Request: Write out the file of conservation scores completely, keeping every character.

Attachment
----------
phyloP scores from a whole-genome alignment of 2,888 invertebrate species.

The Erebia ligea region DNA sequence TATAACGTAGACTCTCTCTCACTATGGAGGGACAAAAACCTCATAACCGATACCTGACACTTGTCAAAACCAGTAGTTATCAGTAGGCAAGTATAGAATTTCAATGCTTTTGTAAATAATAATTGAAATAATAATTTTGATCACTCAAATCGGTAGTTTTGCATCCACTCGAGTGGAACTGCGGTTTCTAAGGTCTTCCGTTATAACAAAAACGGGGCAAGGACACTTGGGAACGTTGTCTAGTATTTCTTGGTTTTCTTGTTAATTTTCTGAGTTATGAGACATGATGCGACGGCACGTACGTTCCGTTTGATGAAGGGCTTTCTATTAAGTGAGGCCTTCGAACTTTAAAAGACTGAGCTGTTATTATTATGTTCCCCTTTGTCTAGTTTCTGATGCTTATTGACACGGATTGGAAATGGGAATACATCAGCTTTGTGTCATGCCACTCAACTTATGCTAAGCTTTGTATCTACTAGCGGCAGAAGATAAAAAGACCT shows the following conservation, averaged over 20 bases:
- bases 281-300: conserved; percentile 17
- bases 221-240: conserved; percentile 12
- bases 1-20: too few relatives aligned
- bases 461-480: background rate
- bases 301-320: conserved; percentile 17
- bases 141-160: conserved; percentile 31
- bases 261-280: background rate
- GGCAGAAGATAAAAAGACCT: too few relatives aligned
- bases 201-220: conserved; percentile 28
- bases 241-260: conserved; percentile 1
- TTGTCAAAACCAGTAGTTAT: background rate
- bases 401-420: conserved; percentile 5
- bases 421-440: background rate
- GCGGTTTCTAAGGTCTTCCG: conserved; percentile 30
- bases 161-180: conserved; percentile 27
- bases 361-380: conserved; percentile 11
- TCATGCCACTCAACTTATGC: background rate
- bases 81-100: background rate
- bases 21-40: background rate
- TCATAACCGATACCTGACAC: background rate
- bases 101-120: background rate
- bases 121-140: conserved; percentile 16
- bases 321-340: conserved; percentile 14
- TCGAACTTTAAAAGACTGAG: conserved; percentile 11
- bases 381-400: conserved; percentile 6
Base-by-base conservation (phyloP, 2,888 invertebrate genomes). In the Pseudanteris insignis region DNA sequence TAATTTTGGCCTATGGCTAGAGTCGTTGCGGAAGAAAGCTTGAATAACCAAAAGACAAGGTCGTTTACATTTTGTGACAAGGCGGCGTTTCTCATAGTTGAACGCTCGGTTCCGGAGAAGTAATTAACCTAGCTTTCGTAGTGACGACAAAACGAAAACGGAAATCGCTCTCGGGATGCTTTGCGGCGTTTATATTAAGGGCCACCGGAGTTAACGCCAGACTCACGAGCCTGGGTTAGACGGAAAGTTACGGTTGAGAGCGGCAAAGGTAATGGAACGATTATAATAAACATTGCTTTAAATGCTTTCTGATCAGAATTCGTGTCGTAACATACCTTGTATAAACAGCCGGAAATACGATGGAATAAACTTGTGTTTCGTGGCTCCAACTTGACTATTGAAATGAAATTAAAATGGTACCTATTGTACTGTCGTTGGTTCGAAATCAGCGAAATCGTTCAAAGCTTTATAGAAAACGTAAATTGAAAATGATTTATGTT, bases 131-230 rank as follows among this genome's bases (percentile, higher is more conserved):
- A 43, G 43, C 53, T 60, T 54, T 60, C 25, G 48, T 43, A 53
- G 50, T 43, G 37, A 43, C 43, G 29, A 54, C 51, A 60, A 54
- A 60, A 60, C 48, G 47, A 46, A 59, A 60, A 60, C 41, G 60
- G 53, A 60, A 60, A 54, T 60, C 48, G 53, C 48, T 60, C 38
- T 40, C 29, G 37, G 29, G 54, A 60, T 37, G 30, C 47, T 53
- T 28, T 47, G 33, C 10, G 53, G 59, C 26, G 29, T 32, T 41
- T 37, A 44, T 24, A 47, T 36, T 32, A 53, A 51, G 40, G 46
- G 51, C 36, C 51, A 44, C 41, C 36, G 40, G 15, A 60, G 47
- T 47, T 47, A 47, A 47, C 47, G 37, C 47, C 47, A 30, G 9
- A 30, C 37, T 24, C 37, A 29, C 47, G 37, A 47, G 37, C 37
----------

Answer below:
phyloP scores from a whole-genome alignment of 2,888 invertebrate species.

The Erebia ligea region DNA sequence TATAACGTAGACTCTCTCTCACTATGGAGGGACAAAAACCTCATAACCGATACCTGACACTTGTCAAAACCAGTAGTTATCAGTAGGCAAGTATAGAATTTCAATGCTTTTGTAAATAATAATTGAAATAATAATTTTGATCACTCAAATCGGTAGTTTTGCATCCACTCGAGTGGAACTGCGGTTTCTAAGGTCTTCCGTTATAACAAAAACGGGGCAAGGACACTTGGGAACGTTGTCTAGTATTTCTTGGTTTTCTTGTTAATTTTCTGAGTTATGAGACATGATGCGACGGCACGTACGTTCCGTTTGATGAAGGGCTTTCTATTAAGTGAGGCCTTCGAACTTTAAAAGACTGAGCTGTTATTATTATGTTCCCCTTTGTCTAGTTTCTGATGCTTATTGACACGGATTGGAAATGGGAATACATCAGCTTTGTGTCATGCCACTCAACTTATGCTAAGCTTTGTATCTACTAGCGGCAGAAGATAAAAAGACCT shows the following conservation, averaged over 20 bases:
- bases 281-300: conserved; percentile 17
- bases 221-240: conserved; percentile 12
- bases 1-20: too few relatives aligned
- bases 461-480: background rate
- bases 301-320: conserved; percentile 17
- bases 141-160: conserved; percentile 31
- bases 261-280: background rate
- GGCAGAAGATAAAAAGACCT: too few relatives aligned
- bases 201-220: conserved; percentile 28
- bases 241-260: conserved; percentile 1
- TTGTCAAAACCAGTAGTTAT: background rate
- bases 401-420: conserved; percentile 5
- bases 421-440: background rate
- GCGGTTTCTAAGGTCTTCCG: conserved; percentile 30
- bases 161-180: conserved; percentile 27
- bases 361-380: conserved; percentile 11
- TCATGCCACTCAACTTATGC: background rate
- bases 81-100: background rate
- bases 21-40: background rate
- TCATAACCGATACCTGACAC: background rate
- bases 101-120: background rate
- bases 121-140: conserved; percentile 16
- bases 321-340: conserved; percentile 14
- TCGAACTTTAAAAGACTGAG: conserved; percentile 11
- bases 381-400: conserved; percentile 6
Base-by-base conservation (phyloP, 2,888 invertebrate genomes). In the Pseudanteris insignis region DNA sequence TAATTTTGGCCTATGGCTAGAGTCGTTGCGGAAGAAAGCTTGAATAACCAAAAGACAAGGTCGTTTACATTTTGTGACAAGGCGGCGTTTCTCATAGTTGAACGCTCGGTTCCGGAGAAGTAATTAACCTAGCTTTCGTAGTGACGACAAAACGAAAACGGAAATCGCTCTCGGGATGCTTTGCGGCGTTTATATTAAGGGCCACCGGAGTTAACGCCAGACTCACGAGCCTGGGTTAGACGGAAAGTTACGGTTGAGAGCGGCAAAGGTAATGGAACGATTATAATAAACATTGCTTTAAATGCTTTCTGATCAGAATTCGTGTCGTAACATACCTTGTATAAACAGCCGGAAATACGATGGAATAAACTTGTGTTTCGTGGCTCCAACTTGACTATTGAAATGAAATTAAAATGGTACCTATTGTACTGTCGTTGGTTCGAAATCAGCGAAATCGTTCAAAGCTTTATAGAAAACGTAAATTGAAAATGATTTATGTT, bases 131-230 rank as follows among this genome's bases (percentile, higher is more conserved):
- A 43, G 43, C 53, T 60, T 54, T 60, C 25, G 48, T 43, A 53
- G 50, T 43, G 37, A 43, C 43, G 29, A 54, C 51, A 60, A 54
- A 60, A 60, C 48, G 47, A 46, A 59, A 60, A 60, C 41, G 60
- G 53, A 60, A 60, A 54, T 60, C 48, G 53, C 48, T 60, C 38
- T 40, C 29, G 37, G 29, G 54, A 60, T 37, G 30, C 47, T 53
- T 28, T 47, G 33, C 10, G 53, G 59, C 26, G 29, T 32, T 41
- T 37, A 44, T 24, A 47, T 36, T 32, A 53, A 51, G 40, G 46
- G 51, C 36, C 51, A 44, C 41, C 36, G 40, G 15, A 60, G 47
- T 47, T 47, A 47, A 47, C 47, G 37, C 47, C 47, A 30, G 9
- A 30, C 37, T 24, C 37, A 29, C 47, G 37, A 47, G 37, C 37